DuPage expecting drop in sales tax revenue due to COVID-19

Updated 4/7/2020 5:52 PM

DuPage County officials are bracing for a steep decline in sales tax revenue as a result of the COVID-19 crisis.

Because of a lag in when the county receives the money, officials won't know until May exactly how much sales tax revenue they're losing while shopping malls, theaters and other nonessential businesses are closed.


But county board member Robert Larsen said sales tax revenue is expected to fall well short of projections.

"We know it's going to drop precipitously -- at least in the short term," said Larsen, a Wheaton Republican and chairman of the board's finance committee.

DuPage has a $183.8 million general fund, which includes the budgets of most county offices and departments. Roughly 55% of revenue for that fund was expected to come from sales taxes.

Normally, DuPage receives about $3.5 million a week for its general fund.

If there's a 20% reduction in sales tax collections, the county would see its weekly revenue decline by roughly $500,000. If there's a 60% reduction, DuPage's weekly revenue would plummet by roughly $1.5 million.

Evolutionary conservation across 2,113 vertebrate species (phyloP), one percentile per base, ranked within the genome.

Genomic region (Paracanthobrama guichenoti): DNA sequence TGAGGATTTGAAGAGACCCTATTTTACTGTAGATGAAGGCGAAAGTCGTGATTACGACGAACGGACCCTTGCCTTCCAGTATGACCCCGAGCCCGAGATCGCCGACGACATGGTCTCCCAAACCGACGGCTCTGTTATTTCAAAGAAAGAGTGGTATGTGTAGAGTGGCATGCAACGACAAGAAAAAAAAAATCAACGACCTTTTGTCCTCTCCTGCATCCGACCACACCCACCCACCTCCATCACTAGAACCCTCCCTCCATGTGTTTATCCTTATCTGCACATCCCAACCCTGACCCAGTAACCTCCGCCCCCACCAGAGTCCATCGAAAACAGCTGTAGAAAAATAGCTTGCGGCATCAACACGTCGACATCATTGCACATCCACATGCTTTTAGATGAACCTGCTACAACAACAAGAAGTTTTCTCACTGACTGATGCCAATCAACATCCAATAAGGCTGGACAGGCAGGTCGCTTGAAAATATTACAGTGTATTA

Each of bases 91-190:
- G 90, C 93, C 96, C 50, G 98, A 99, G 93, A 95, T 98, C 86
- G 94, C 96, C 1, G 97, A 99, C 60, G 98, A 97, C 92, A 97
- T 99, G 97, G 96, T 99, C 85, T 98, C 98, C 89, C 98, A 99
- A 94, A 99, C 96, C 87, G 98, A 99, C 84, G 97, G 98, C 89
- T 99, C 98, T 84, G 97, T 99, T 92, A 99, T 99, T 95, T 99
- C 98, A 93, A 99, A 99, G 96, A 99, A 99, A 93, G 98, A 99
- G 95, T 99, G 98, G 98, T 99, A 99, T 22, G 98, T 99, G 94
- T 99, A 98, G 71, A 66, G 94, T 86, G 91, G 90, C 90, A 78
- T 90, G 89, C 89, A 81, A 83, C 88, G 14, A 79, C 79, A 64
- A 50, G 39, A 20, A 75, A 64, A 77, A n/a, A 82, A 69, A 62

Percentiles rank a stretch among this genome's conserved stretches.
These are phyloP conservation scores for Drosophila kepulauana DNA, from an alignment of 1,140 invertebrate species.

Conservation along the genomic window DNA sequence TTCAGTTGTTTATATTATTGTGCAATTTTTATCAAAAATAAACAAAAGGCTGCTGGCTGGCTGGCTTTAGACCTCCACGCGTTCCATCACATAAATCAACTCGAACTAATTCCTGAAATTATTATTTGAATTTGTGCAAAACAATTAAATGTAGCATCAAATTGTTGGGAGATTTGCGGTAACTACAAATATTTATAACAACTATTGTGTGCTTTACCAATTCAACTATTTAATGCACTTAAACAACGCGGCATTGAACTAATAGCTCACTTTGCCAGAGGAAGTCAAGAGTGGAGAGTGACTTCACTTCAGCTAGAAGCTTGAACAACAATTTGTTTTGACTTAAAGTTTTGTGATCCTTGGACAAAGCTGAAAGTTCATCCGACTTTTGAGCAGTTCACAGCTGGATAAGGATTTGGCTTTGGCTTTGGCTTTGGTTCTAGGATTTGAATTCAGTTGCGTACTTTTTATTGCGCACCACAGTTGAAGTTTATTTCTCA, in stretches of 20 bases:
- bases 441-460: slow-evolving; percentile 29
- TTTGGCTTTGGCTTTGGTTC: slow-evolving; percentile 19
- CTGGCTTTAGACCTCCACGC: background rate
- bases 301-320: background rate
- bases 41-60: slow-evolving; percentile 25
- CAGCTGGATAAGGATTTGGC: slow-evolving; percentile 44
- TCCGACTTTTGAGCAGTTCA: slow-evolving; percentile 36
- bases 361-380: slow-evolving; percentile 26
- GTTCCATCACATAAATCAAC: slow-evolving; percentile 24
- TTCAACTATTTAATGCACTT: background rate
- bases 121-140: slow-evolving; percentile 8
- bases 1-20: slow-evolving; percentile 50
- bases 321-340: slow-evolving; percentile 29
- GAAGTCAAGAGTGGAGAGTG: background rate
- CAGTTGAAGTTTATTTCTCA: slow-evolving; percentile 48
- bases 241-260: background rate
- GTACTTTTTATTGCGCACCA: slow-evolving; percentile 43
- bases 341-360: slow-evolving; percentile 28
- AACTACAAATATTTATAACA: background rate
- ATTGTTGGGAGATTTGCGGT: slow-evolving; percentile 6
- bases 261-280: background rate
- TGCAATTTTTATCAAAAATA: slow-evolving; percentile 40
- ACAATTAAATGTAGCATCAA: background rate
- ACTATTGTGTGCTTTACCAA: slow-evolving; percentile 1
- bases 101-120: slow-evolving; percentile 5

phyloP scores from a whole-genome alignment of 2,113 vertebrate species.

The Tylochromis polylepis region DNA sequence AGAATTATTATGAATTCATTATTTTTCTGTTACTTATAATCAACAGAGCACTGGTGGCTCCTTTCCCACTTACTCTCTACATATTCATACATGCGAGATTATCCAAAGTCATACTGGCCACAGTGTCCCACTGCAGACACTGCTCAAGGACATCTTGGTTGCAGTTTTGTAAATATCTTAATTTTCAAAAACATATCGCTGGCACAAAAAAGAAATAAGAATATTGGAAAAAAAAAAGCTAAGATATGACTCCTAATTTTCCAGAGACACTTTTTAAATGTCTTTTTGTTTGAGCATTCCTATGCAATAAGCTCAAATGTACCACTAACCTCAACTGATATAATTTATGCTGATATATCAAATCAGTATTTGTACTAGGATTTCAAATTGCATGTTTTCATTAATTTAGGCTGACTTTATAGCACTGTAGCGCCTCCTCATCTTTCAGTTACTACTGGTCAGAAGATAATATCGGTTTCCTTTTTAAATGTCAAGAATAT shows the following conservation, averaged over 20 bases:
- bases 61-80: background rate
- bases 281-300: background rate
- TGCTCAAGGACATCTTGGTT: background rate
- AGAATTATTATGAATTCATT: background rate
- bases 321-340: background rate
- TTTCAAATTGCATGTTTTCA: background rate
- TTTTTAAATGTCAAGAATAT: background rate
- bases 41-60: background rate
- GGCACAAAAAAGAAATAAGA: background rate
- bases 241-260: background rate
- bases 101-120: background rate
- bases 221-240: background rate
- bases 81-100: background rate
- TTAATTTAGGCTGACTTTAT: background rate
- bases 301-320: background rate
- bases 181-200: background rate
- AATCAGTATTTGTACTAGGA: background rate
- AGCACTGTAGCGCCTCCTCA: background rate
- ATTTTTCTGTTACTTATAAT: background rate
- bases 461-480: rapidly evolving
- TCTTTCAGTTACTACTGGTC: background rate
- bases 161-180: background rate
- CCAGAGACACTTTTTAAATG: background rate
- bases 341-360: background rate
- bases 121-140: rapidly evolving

"Even at the lower numbers, it's a substantial hit," Larsen said. "But we're making plans to deal with it."

Department heads and countywide elected officials already have been asked to find savings. They've also been told to document all virus-related costs because the county may seek federal grant money to offset them.

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Larsen said the county isn't doing anything drastic yet.

"We're not putting on a hiring freeze," he said. "We're not cutting staff."

He said officials will examine revenue numbers -- and determine what budget adjustments are needed -- as the year continues.

It's possible some projects could get pushed back a year.

The good news, Larsen says, is that DuPage has budgeted responsibly for a long time and has roughly $55 million in cash reserves.

"We are absolutely committed to doing everything we can to maintain the function of the county and our tremendous staff without overburdening the taxpayers," Larsen said.

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